The Bot Revolution has stalled. The experience needs to get better.
Editor’s note: This guest column was written by Applause co-founder and general manager of emerging market products Roy Solomon.
Bots are all the rage this year.
Often called “conversational agents” or “dialog systems,” researchers and programmers around the world are creating assistants. The new army of bots help people with tasks like travel arrangements, finding food, live music and more. The biggest technology companies—Facebook, Google, Microsoft—are investing in bots.
Despite the hysteria, bots are already viewed as a disappointment. In a recent article in The Financial Times, bots were described as, “the most over-hyped technology of 2016.”
Conversational agents have not quite made it. If we placed bots on the Gartner Hype Cycle, they would have moved from the “Peak of Inflated Expectations” to the “Trough of Disillusionment” in less than six months. Every push by bots to infiltrate mainstream technology has met with strong resistance.
People don’t know how to use bots. They don’t like using them or simply feel that they did not work well. Systems that seem smart one minute, fall completely flat the next minute.
Because of these issues—real or perceived—there is a possibility that bots will soon make an ungraceful and premature exit from the technological lexicon.
Not all is lost for bots. A number of companies are proving that, by incorporating some key user experience principles, creators can ensure that people will continue to use bots in 2017.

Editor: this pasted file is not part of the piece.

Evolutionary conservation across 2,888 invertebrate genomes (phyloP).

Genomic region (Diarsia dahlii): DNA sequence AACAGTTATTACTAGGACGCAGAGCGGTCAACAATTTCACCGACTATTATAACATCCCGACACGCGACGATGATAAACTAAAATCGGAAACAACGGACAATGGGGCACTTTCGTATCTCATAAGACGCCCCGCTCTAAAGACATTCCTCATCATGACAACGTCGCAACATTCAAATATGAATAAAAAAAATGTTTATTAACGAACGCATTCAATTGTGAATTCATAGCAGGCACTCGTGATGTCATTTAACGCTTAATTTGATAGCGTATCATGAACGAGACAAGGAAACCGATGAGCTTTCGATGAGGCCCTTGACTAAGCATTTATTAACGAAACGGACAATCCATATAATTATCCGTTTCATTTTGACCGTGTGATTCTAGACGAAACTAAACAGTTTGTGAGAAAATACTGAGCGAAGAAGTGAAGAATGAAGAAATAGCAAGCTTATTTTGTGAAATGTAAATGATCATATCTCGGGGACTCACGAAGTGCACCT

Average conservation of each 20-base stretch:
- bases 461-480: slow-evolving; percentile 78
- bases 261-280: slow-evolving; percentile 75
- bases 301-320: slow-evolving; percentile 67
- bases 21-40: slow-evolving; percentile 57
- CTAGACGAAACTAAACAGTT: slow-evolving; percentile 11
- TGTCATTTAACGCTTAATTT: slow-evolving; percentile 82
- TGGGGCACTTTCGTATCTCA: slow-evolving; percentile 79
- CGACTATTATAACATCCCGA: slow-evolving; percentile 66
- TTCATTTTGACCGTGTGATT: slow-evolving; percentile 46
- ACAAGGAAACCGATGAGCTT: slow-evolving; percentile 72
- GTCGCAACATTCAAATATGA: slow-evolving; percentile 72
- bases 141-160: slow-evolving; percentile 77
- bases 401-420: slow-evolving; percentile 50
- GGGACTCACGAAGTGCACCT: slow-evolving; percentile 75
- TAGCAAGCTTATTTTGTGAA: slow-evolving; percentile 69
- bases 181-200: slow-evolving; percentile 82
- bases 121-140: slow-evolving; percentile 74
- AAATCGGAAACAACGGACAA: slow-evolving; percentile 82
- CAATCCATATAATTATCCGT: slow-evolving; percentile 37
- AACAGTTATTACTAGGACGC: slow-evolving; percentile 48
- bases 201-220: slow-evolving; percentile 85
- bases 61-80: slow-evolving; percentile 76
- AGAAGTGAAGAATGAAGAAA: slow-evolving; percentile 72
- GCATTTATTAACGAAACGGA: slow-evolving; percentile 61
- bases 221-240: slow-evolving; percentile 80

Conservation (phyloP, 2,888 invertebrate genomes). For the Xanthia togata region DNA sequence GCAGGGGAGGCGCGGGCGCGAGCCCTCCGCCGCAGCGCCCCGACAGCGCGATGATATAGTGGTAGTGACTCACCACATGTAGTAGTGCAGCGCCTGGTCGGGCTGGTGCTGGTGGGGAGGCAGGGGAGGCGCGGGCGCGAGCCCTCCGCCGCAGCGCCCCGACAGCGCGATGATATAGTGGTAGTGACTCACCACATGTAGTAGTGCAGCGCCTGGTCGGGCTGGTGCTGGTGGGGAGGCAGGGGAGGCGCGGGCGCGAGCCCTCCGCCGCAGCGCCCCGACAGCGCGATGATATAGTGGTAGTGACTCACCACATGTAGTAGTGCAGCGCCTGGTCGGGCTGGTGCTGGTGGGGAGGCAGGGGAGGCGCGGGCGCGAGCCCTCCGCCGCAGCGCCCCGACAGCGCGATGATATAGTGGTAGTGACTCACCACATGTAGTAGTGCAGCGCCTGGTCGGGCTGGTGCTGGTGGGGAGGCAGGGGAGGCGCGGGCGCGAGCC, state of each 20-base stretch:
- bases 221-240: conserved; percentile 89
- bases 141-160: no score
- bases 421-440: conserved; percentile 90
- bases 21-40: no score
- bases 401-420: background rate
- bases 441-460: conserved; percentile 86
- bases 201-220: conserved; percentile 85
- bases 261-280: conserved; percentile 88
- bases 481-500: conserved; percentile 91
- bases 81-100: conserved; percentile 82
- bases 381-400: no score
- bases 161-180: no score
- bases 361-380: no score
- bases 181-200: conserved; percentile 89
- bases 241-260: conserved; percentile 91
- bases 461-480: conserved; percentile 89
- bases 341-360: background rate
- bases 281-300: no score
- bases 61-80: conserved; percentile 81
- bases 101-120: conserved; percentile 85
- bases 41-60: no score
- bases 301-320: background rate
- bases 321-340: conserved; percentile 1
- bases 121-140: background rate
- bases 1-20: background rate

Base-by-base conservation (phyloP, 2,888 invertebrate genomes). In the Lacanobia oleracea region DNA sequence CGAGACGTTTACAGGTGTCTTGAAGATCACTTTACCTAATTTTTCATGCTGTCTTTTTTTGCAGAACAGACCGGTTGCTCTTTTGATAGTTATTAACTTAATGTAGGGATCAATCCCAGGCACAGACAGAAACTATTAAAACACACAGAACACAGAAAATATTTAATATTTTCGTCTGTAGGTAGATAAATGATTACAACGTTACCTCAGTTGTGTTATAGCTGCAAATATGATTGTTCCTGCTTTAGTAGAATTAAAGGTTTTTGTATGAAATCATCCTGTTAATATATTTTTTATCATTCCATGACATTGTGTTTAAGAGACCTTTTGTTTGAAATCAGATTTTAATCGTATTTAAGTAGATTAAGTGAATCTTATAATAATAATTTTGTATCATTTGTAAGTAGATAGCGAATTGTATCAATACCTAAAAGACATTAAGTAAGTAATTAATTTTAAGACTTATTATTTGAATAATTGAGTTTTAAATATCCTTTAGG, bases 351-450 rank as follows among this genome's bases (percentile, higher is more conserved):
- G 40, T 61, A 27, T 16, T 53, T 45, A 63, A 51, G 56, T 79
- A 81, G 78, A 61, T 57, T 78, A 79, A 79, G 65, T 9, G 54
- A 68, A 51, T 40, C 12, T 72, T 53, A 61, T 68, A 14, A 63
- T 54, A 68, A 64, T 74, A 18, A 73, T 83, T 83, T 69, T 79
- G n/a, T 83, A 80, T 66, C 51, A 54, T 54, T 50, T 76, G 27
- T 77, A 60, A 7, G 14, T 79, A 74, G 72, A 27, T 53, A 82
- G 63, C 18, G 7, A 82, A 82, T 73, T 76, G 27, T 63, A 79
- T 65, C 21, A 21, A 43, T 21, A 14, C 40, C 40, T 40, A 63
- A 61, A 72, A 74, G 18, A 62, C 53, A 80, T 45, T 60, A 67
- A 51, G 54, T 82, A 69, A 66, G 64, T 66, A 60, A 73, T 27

Here are three key usability principles to improve the digital experience of bots.
- Clearly Explain What The Bot Can Do For You
The purpose of any product must be clear to the user. If it is not, people will not use it.
For instance, The Horoscope Bot description (right) explains exactly what the bot has to offer. Interested people understand the value proposition (horoscopes) and are more inclined to install it.
- Be Intuitive, Especially For First Time Bot Users
Familiarity boosts confidence. If you accomplish a task with a product that seems familiar and similar to other products you are used to, the prospect of employing the new technology is not as daunting.
Using a bot for the first time is chartering into unknown territory. People may not have any idea about how they should interact with this strange new thing. That uncertainty reduces the likelihood people will use it.
Copa Airlines’ Ana bot is a virtual assistant that, “lets you ask questions using everyday language.”